Breakdown: No. 21 Michigan vs. Western Michigan
Six days after losing to No. 8 Notre Dame, the sky still isn’t falling and Michigan football is still playing in its home opener on Saturday against Western Michigan.
But what happened in South Bend was more realization than revelation — the oft-praised Wolverines (0-1 overall) had problems to manage on both sides of the ball. The offensive line alone provided a season’s worth of concerns limiting Michigan’s potential.
But Jim Harbaugh announced that he had no plans to make personnel changes just yet. So the same rotation that took the field Sept. 1 will get its chance at redemption in front of its home crowd against the Broncos (0-1).
Western Michigan lost its season opener in a shootout at home to Syracuse, 55-42. While the Broncos showcased an explosive offense, their defense was the polar opposite, a concern that set the Wolverines as the 25.5-point favorite to win.
Here’s how Michigan matches up against Western Michigan on Saturday.
Michigan pass offense vs. Western Michigan pass defense
Tackles Jon Runyan Jr. and Juwann Bushell-Beatty would have been better off as ghosts on some plays against Notre Dame. All three sacks came from Runyan on the left side, but Bushell-Beatty had his own struggles surrendering pressure on the right. Even established players struggled. Sophomore center Cesar Ruiz allowed a hurry that resulted in a Notre Dame interception.
Michigan has a more than capable quarterback in junior Shea Patterson, who has weapons at his disposal in a deep tight end and wide receiver group. But Patterson will need time to throw — a proposition that looks feasible against the Broncos’ weak defensive front.
Western Michigan gave up just 11 completions against the Orange, but got burned for 226 yards and two touchdowns when the Broncos were already getting pummeled by the Syracuse rushing attack. Western Michigan’s defense totaled two sacks and three hurries, hardly surpassable numbers against stronger competition. It also floundered against taller receivers — a fate that could bode well for 6-foot-4 Nico Collins. Saturday could be a breakthrough opportunity for the Wolverines’ unproven offense.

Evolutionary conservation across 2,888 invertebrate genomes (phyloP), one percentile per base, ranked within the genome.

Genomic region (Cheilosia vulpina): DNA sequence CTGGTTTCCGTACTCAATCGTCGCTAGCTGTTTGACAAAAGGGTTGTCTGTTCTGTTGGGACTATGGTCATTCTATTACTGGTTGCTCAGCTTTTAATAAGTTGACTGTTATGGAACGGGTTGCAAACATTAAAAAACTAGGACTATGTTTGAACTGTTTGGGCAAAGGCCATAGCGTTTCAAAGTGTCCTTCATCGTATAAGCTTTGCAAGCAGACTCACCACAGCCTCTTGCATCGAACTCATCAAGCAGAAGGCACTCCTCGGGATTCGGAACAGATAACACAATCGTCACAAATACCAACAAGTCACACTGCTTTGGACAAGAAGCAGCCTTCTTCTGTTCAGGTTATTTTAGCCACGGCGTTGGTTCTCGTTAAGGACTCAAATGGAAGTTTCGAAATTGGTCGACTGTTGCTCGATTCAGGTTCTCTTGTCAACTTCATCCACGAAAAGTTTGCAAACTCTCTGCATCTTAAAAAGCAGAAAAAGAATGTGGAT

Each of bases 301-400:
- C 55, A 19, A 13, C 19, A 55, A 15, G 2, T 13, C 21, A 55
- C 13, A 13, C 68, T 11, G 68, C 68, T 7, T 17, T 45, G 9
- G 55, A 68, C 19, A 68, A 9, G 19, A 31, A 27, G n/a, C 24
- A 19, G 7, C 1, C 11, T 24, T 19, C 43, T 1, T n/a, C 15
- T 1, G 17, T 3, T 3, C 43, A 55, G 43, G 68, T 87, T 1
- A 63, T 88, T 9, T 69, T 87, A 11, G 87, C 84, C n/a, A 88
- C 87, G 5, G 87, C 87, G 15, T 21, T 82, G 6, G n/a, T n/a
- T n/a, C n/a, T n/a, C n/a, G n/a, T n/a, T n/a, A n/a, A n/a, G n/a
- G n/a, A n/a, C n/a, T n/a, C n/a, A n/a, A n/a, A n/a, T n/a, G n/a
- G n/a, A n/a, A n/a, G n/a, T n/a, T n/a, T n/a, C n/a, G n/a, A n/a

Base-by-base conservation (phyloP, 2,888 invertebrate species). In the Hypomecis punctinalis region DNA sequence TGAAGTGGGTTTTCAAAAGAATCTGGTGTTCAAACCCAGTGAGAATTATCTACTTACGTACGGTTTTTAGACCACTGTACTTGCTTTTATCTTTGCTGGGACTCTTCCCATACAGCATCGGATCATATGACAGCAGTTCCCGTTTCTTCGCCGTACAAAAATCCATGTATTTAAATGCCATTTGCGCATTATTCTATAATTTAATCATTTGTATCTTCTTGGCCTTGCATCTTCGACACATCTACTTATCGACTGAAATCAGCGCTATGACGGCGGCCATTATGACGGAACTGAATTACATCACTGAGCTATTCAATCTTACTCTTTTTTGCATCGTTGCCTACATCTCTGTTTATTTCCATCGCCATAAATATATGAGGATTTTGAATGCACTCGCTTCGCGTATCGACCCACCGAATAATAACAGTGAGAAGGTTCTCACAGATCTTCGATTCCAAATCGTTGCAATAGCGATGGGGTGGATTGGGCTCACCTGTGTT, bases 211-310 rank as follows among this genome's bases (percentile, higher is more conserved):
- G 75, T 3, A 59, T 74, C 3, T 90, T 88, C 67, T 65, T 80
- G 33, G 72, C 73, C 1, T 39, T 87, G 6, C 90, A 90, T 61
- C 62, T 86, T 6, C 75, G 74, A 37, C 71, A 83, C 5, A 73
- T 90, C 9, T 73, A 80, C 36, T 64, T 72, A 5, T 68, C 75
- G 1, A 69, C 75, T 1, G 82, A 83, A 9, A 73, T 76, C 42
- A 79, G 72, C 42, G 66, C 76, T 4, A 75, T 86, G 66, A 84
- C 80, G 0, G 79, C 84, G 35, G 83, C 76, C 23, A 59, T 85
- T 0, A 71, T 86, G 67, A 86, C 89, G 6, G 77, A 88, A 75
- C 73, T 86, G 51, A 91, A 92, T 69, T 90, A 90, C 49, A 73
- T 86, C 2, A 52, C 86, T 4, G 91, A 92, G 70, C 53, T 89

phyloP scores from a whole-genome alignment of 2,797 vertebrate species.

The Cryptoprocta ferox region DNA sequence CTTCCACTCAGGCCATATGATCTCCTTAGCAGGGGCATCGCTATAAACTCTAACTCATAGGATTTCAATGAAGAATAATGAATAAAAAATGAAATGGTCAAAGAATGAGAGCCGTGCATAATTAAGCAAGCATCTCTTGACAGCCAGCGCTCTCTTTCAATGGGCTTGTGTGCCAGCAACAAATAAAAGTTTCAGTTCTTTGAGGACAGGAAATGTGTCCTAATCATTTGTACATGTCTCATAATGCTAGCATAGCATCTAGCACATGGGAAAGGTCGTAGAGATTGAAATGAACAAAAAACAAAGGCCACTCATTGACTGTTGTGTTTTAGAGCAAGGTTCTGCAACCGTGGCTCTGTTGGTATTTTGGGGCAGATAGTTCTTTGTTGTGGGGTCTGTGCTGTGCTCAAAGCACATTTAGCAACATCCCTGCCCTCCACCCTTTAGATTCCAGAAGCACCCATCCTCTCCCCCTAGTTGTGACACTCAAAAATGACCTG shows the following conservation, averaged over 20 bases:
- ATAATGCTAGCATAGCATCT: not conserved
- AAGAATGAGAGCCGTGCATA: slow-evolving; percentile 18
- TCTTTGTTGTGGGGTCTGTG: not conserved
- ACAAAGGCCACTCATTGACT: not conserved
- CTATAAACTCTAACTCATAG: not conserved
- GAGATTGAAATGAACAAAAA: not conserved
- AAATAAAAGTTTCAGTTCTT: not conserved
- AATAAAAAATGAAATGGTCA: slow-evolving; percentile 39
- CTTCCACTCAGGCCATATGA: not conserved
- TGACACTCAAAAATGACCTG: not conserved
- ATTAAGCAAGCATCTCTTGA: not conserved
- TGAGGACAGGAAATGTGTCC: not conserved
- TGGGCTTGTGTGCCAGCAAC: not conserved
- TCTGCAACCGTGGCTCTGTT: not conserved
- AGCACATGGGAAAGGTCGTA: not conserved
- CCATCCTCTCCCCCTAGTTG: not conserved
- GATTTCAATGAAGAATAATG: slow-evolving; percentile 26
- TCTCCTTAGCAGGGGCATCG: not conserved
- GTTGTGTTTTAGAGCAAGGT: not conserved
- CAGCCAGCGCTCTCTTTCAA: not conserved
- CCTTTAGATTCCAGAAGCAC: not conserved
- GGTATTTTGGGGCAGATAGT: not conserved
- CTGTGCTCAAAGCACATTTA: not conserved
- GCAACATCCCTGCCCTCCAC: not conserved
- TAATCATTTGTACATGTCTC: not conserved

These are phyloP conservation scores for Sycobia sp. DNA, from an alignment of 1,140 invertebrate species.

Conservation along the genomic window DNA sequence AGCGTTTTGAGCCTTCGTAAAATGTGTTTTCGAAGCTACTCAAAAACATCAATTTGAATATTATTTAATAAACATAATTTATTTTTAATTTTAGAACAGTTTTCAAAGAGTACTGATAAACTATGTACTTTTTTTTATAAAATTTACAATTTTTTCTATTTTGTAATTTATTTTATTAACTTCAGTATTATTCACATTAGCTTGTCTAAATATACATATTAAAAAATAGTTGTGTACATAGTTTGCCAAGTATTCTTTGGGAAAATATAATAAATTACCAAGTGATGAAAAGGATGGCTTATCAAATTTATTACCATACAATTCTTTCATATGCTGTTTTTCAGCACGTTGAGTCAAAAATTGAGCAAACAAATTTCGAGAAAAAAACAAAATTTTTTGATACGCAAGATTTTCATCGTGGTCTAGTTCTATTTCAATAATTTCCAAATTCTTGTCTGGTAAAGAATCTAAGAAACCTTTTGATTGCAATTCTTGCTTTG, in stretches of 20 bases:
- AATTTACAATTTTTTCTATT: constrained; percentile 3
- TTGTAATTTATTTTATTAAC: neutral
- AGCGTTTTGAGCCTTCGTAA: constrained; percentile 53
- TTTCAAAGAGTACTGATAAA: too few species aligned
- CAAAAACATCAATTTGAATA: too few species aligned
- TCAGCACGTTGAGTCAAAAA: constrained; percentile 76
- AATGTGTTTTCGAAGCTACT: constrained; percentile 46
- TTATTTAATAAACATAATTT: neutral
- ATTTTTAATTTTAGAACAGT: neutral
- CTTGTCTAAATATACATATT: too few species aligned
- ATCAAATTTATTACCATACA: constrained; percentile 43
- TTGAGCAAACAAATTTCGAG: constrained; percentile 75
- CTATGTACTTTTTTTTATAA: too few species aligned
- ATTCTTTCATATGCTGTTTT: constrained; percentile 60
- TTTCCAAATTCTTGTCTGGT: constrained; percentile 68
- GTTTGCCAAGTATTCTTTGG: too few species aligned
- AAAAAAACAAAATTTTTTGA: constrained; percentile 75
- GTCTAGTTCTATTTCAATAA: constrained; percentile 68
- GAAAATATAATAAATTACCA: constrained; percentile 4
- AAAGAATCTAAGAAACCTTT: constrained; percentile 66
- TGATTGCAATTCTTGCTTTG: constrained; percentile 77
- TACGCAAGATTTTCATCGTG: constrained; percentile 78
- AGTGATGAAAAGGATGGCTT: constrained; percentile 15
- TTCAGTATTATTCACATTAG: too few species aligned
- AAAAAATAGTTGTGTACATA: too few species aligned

Michigan run offense vs. Western Michigan run defense
Michigan’s supposed running back rotation never came to life against Notre Dame. Senior Karan Higdon toted the ball 21 times for 72 yards and a touchdown, while junior Chris Evans recorded just two carries the whole night. Higdon’s touchdown — the offense’s lone score — came in what was essentially garbage time late in the fourth quarter.
The coaching staff clearly sees Higdon as a three-down back, despite rushing for only 3.4 yards per carry behind a flat-footed offensive line. If there was ever a time to rotate with Evans and No. 3 back Tru Wilson, it’s in the non-conference slate.
The running game should have no trouble getting back on track, though, against the Broncos. Against the Orange, Western Michigan surrendered 200 rushing yards to Eric Dungey, who now holds the Atlantic Coast Conference’s single-game quarterback rushing record. The Broncos also allowed five touchdowns on the ground.
Michigan is yet to establish a prominent run game yet, though history suggests that will be short-lived with Western Michigan’s front seven. Patterson doesn’t have to be a hero in this one.
Western Michigan pass offense vs. Michigan pass defense
Cornerbacks coach Mike Zordich knew Notre Dame would catch the ball against his secondary. The Fighting Irish’s primary receivers were no less than four inches taller and 20 pounds heavier than his defensive backs, and their size was on full display in the first half before a relative shutout in the second half.